(2 of 7)
The challenge for regulators is this: e-cigarettes offer the first realistic chance of escape from the most exquisite and deadly delivery device for nicotine ever invented, the combustible cigarette, which kills more Americans annually than AIDS, car accidents, illegal drugs, murders and suicides combined. But we know little about the health effects of e-cigarettes, and there is a real fear of unintended consequences. Public-health experts have spent years stigmatizing smoking and making it as inconvenient as possible, scrubbing it from popular culture and public places. E-cigarettes, with their sexy marketing and aura of safety, might reglamorize smoking, discouraging smokers from quitting and, worse, enticing nonsmokers to start. The coming regulations are likely to consolidate the market, weeding out small players and favoring big companies that can afford to comply. The ones that survive might actually transform the way the world smokes.
After losing his father to lung cancer, Hon Lik, a Chinese pharmacist--who, like more than 50% of the men in his country, smokes--wanted to invent a safer way to get his nicotine. It took a couple of years, but in 2003 he won the first patent for the electronic cigarette--a device that heated and vaporized a liquid made of pure nicotine, water, flavoring and propylene glycol, the chemical used to make stage fog. Today his company, Ruyan, has sold more than a million electronic cigarettes, and China is the biggest producer of electronic cigarettes and liquid in the world. But key competitors have emerged in the U.S. as demand grows for American-made e-cigarette liquid.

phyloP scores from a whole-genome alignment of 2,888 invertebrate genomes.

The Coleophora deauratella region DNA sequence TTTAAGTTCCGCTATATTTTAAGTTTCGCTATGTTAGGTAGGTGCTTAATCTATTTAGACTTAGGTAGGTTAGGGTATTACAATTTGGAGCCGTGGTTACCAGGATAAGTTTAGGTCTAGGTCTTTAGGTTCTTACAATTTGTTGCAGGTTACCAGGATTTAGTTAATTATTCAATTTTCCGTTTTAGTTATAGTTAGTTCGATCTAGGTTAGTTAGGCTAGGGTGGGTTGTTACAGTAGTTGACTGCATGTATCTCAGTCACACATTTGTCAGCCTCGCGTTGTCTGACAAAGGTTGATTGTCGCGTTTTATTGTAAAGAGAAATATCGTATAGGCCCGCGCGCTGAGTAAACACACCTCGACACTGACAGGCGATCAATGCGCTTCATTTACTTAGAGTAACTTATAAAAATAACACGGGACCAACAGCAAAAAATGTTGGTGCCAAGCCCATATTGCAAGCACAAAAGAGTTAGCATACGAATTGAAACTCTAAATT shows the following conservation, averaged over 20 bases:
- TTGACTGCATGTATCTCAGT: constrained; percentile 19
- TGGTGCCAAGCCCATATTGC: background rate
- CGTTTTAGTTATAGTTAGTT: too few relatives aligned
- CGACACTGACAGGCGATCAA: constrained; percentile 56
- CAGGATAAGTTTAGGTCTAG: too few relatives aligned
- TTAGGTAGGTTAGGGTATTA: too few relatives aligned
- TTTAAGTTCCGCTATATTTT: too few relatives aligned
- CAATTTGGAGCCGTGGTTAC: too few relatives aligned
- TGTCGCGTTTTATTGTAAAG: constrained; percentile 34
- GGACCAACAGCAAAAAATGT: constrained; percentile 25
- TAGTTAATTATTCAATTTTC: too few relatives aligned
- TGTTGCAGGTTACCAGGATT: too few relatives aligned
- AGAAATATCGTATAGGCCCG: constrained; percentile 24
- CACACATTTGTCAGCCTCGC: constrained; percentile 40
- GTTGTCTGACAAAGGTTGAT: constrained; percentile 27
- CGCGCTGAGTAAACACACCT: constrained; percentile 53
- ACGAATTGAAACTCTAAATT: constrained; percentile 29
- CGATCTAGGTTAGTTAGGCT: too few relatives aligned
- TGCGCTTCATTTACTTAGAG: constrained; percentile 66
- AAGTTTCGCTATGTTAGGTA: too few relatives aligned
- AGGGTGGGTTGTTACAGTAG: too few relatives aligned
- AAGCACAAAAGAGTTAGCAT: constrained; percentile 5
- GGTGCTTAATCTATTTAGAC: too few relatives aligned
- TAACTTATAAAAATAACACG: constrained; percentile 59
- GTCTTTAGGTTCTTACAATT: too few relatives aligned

A few years later and across the world, a 35-year-old Apple Store manager near Milwaukee by the name of Christian Berkey learned about electronic cigarettes from a news story. A 2½-pack-a-day smoker and something of a tech nerd, he ordered one over the Internet. He was delighted by how closely using the electronic cigarette resembled smoking--the soothing hand-to-mouth motion, the familiar tingling sensation at the back of his throat as he inhaled the vapor and the plume of "smoke" that appeared when he exhaled.
There was only one problem: it tasted awful. At the time, he says, all e-liquid tasted like chemicals and came from China in plastic bottles with sketchy markings. Determined to make a liquid he could actually use, Berkey began hoarding cigarette, cigar and pipe tobacco from wherever he could get it. Every minute that he wasn't working at the Apple Store, he was in his kitchen experimenting. He tried using a double boiler to warm the tobacco into a paste and lining up five coffeemakers on his kitchen counter to brew a "tobacco reduction." After nine months, he discovered a secret method that produced something great. He called it smoke juice.
On July 25, 2008, Berkey launched a crude website. He had 307 orders in the first 12 hours. Two weeks later, he says, he realized he had made more money in a week than he did in a month at the Apple Store. So he quit his job, cashed in his 401(k) and named his new business Johnson Creek. It racked up $510,000 in revenue in the first six months.